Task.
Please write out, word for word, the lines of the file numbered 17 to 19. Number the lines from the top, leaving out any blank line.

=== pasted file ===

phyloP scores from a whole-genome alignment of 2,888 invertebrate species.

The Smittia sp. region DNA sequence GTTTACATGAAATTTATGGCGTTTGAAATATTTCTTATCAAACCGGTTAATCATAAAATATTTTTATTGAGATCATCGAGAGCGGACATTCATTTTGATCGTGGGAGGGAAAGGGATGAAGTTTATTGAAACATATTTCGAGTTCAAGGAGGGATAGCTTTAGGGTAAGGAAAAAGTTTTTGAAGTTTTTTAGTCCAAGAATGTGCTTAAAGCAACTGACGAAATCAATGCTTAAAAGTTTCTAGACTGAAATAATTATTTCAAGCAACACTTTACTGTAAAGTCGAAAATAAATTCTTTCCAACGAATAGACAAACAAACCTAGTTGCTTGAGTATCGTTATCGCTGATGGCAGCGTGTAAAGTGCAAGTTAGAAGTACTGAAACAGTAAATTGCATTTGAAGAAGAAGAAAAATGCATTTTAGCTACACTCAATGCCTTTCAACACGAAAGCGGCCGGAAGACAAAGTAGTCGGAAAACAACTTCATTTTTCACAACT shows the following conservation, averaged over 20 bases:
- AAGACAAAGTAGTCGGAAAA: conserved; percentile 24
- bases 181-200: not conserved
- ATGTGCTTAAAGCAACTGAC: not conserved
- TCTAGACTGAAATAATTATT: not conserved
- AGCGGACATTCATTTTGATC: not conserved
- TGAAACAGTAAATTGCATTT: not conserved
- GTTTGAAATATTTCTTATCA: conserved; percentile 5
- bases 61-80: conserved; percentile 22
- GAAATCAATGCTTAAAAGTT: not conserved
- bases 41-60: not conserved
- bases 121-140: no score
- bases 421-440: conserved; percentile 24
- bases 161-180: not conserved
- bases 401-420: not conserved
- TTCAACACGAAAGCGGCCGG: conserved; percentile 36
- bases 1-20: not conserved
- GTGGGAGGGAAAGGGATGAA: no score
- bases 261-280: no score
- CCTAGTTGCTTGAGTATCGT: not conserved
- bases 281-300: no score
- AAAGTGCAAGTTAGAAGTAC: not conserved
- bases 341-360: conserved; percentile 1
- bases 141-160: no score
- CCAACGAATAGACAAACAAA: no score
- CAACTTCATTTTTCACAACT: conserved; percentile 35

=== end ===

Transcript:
- TTCAACACGAAAGCGGCCGG: conserved; percentile 36
- bases 1-20: not conserved
- GTGGGAGGGAAAGGGATGAA: no score